‘Smart’ walking stick could unlock a previously restricted world for the visually impaired
A team of engineers at the University of Colorado Boulder have been working with the latest AI technology to develop a ‘smart’ walking stick for people who are visually impaired.
The researchers behind the project hope that once perfected, their smart walking sick could be used by the visually impaired to navigate otherwise impossible tasks in a world designed for sighted people.
Tasks such as shopping for a specific box of cereal or picking a private place to sit down in a crowded area are things usually taken for granted by sighted people yet remain impossible for the visually impaired. Shivendra Agrawal, a student in the midst of his doctoral in the Department of Computer Science at CU Boulder, says: “I really enjoy grocery shopping and spend a significant amount of time in the store, a lot of people can’t do that, however, and it can be really restrictive. We think this is a solvable problem.”
The team in the Collaborative Artificial Intelligence and Robotics Lab at CU Boulder have recently taken great strides in coming closer to solving this issue. The walking stick resembles any other typical cane but with the added features of a camera along with computer vision technology. Through the combination of these features, the smart walking stick is able to map the world around it and then guide users through vibrations in the handle in conjunction with spoken directions.
Agrawal stressed that his team’s device should not be seen as a substitute for designing places to be more accessible for the visually impaired but hoped instead that it will demonstrate new ways AI can help millions of people become more independent.
During tests, the team focused specifically on two challenges faced every day by the visually impaired.
The challenge of shopping
A task that even someone with a case of perfect 20/20 vision can find daunting, the team tasked the cane with finding and grasping a specific product amidst dozens of similar-looking and similar-feeling options stacked in aisles – the product in question being cereal.
To make the test as one-to-one with reality as possible, the team set up a realistic model shopping aisle within the lab consisting of a grocery shelf stocked to the brim with various cereals and flavours. The walking stick was then used to scan the shelves for the desired product.
The smart walking stick is able to differentiate between the cereals through its database of product photos which it then uses to scan and compare with the products on the shelf. “It assigns a score to the objects present, selecting what is the most likely product. The system then issues commands like ‘love a little to your left’,” says Agrawal.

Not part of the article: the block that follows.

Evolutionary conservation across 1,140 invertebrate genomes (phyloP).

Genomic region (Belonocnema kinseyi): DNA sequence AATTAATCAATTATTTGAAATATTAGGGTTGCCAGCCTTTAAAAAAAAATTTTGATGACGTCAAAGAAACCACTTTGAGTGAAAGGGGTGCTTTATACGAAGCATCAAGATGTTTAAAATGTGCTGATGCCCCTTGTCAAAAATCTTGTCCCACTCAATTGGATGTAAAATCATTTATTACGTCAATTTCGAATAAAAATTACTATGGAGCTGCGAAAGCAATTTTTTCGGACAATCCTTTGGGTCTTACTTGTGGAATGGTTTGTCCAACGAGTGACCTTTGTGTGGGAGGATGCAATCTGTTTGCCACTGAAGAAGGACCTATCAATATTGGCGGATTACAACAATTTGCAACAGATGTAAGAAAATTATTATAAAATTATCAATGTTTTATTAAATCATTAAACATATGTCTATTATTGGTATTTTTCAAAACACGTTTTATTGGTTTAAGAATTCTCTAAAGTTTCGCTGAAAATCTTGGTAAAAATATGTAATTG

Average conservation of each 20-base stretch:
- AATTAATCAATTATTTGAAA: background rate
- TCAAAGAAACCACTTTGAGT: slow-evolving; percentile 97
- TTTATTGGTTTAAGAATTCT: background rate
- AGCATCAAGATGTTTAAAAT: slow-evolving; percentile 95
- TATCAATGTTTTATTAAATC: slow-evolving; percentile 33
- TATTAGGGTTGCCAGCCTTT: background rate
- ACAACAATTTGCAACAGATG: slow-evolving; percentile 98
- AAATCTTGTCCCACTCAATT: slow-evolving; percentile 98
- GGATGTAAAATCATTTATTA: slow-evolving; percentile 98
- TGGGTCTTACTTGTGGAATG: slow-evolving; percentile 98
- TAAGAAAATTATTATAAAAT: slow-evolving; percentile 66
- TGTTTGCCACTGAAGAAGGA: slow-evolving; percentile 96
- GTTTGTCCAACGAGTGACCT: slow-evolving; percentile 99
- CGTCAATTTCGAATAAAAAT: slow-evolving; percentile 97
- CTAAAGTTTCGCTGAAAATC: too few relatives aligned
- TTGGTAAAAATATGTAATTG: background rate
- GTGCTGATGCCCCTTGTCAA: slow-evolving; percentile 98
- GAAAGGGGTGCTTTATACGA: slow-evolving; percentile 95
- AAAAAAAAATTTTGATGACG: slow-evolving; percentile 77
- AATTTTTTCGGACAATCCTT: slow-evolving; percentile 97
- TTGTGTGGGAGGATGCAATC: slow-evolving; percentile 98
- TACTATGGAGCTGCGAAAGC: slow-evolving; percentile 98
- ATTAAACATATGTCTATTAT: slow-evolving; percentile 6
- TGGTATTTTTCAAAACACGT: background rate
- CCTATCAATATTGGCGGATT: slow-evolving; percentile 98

The system was able to select the desired product of ‘Kashi GO Coconut Almond Crunch’, assigned a 0.91 match score with the second highest score reaching no more than 0.70.
The challenge of finding a place to sit
The team then worked towards solving the age-old problem of ‘where do I sit?’
“Imagine you’re in a café, you don’t just want to sit anywhere. You usually take a seat close to the walls to preserve your privacy, and you usually don’t like to sit face-to-face with a stranger,” explained Agrawal. This is where the smart walking stick can aid the visually impaired by allowing them to find a better, more personal spot to sit without the need to ask for assistance, something that is a popular desire amongst those afflicted.
Similar to the shopping tests, a realist environment of a café was set up in the lab, complete with tables, chairs, patrons, and other variables to make the task more challenging.
Due to the complexity of the task, the smart stick had to be used alongside a laptop housed in a backpack the user would wear. A camera on the cane handle would feed the laptop data from which a set of algorithms would determine obstacles and calculate an effective route to a seat which was then transmitted to the user. It is hoped that as the technology is developed, the device will be able to be used with a smartphone app instead of a laptop, making it far more practical.
Subjects were able to find the right chair in an appropriate location in 10 out of 12 trials with varying levels of difficulty. Whilst thus far all subjects have been blindfolded sighted people, the team hopes to perform trials with visually impaired individuals once the technology progresses appropriately.
Looking to the future
Whilst it may be a while before you see people walking around with a ‘smart’ walking stick, the team behind it hopes their early results will not only lead to further progression of their own but also inspire other engineers to think about how robotics and AI can assist those with disabilities. “Our aim is to make this technology mature but also attract other researchers into this field of assistive robotics. We think assistive robotics has the potential to change the world,” said Agrawal.
Bradley Hayes, Assistant Professor of Computer Science at CU Boulder commended the work saying that: “Shivendra’s work is the perfect combinations of technical innovation and impactful application, going beyond navigation to bring advancements in underexplored areas, such as assisting people with visual impairment with social convention adherence or find and grasping objects.”
The team reported its findings at the International Conference on Intelligent Robots and Systems in Kyoto, Japan.
On a final note, Agrawal said: “AI and computer vision are improving, and people are using them to build self-driving cars and similar inventions, but these technologies also have the potential to improve the quality of life for many people.”